Hansel's Dad is a principal of a school in Costa Rica. The first time I ever visited--he set it up so I could host a workshop there for the kiddos. He assured me that the language barrier would not be a problem--with the little I know and the amount of English the students learn from first grade on--things would go great.
He was right. And it was lots of fun. And so different from any workshop I had ever done in schools in the United States. For one thing, the whole school participated--everyone was eager and excited to meet the Artist from the US.
Second, the thing that touched me the most, is that parents and grandparents and aunts, uncles, cousins, neighbors, and even a few random people in the neighborhood came as well--most bearing Art work that they wanted me to see.
I felt like a saint sitting in a chair having to hold and bless babies as people with great love in their eyes handed me a canvas or a drawing that they had done or a loved one had created.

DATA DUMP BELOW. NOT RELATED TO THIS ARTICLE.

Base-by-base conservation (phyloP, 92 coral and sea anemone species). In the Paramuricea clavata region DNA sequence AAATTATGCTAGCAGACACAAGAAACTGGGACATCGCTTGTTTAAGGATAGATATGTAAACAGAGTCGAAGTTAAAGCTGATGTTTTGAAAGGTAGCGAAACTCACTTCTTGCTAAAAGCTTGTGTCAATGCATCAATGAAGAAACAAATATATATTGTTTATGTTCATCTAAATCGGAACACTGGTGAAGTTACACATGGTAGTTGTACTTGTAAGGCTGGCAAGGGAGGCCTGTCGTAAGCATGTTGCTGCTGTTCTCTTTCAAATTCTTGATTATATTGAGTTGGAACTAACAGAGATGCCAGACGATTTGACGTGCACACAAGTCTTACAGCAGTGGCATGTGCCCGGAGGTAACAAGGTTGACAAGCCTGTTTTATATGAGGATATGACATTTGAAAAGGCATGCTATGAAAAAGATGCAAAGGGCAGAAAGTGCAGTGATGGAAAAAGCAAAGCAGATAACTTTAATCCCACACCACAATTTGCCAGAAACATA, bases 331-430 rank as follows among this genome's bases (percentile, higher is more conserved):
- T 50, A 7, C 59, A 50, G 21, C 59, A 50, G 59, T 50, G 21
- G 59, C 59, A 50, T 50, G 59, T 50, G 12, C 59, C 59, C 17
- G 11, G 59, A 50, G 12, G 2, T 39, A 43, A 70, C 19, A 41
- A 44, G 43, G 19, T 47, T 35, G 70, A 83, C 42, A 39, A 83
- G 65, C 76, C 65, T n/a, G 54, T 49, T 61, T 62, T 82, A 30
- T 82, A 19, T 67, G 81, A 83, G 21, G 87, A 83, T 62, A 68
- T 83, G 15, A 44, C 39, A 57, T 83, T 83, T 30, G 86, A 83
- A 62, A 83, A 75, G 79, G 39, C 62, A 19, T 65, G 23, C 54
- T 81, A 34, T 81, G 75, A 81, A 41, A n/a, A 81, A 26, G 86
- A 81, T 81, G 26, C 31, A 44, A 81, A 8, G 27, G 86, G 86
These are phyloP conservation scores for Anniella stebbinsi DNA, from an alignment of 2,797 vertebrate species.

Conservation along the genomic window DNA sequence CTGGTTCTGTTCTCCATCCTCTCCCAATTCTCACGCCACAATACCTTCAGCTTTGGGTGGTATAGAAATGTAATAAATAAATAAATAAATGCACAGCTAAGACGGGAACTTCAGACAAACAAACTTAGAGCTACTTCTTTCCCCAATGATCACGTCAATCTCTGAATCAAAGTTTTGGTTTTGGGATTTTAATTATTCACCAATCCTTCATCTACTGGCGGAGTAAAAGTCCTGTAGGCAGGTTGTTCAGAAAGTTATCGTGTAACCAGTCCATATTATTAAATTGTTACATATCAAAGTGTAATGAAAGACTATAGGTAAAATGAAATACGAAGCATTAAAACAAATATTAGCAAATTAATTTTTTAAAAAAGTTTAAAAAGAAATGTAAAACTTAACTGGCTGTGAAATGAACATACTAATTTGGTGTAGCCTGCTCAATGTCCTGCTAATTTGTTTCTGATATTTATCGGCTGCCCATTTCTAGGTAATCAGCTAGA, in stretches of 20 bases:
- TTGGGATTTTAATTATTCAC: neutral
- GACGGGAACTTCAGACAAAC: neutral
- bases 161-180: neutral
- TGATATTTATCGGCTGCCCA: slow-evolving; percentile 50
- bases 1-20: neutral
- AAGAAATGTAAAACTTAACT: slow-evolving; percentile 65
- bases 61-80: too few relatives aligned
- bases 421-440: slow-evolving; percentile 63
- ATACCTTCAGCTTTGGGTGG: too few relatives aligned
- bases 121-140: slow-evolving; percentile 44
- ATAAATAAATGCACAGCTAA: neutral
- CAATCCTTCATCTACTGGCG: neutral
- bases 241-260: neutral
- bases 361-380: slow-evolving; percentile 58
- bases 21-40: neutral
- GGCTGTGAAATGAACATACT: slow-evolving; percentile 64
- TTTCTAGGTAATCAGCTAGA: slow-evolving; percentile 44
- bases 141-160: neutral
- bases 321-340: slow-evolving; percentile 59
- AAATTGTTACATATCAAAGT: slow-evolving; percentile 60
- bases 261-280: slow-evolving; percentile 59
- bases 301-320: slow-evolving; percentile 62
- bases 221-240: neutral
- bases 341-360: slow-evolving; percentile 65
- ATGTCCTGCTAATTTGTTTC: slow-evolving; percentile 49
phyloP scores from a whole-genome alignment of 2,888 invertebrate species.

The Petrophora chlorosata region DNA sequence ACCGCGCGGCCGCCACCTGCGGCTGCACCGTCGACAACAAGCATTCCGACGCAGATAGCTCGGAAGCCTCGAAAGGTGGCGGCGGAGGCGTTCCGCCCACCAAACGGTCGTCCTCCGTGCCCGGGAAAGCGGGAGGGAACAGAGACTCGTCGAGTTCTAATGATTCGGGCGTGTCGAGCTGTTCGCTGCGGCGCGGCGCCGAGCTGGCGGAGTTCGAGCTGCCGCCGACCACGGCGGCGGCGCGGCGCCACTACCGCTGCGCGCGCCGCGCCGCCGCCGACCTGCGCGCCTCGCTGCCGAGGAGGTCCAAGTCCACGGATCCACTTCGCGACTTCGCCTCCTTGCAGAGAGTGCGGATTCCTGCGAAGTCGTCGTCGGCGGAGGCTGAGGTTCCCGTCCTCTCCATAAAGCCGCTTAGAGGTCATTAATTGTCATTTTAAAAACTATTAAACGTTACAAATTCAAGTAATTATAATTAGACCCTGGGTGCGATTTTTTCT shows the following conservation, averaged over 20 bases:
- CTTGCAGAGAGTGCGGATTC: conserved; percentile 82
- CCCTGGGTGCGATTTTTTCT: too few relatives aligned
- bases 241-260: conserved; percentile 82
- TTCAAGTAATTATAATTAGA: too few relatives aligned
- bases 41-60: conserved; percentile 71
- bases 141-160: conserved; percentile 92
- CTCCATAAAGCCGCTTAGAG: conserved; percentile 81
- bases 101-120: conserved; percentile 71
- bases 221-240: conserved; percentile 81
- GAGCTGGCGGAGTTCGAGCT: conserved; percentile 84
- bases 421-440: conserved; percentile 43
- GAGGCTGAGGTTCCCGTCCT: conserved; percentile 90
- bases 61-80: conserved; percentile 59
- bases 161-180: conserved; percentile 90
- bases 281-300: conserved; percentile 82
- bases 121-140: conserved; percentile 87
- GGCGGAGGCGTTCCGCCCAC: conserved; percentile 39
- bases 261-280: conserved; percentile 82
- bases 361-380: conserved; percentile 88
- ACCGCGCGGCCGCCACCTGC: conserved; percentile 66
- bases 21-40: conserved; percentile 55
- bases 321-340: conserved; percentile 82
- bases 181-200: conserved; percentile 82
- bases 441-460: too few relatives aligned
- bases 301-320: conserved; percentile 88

Each person had the same thing to tell me--they were an Artist--or the person whom they loved that they were sharing their work was an Artist--and what could they do to get better.
These were, for the most part, poor people. People who live in secluded parts of the jungle--where actually having paints or nice paper to draw on is not a simple feat. These were people who barely finished grade school if they even did, had little homes squeezed full of children that needed to be fed, and no access to online workshops or fancy Artist retreats. But never once did any of them question if they were an Artist. No one was there looking for validation from me. No one was worried if what they were creating was considered Art or just being creative.
They saw me as a fellow Artist that came from a place of bread and butter--of opportunities out of their reach--all they wanted to know is just how to get better. To be a better Artist, which to them--and many Costa Ricans actually, is a way to even be a better human being.
In Costa Rica Art is part of life. You paint--you draw--you sculpt funny faces out of coconut shells--of course you're an Artists. No question about it.
Here in the United States, Art is not revered as a part of life. We separate it from everything else--thinking it's something we need to fit in-make time for-or treat ourselves to.
When I started to see and fully understand that Art IS a natural part of life--not just something to do--my compassion for those that struggle with wanting to be an Artist--with wishing they could find time/money/space to create grew deeper as well.
For me, Art is human nourishment. Simple as that.
And if at all possible, I choose to feed the masses, instead of a selective few.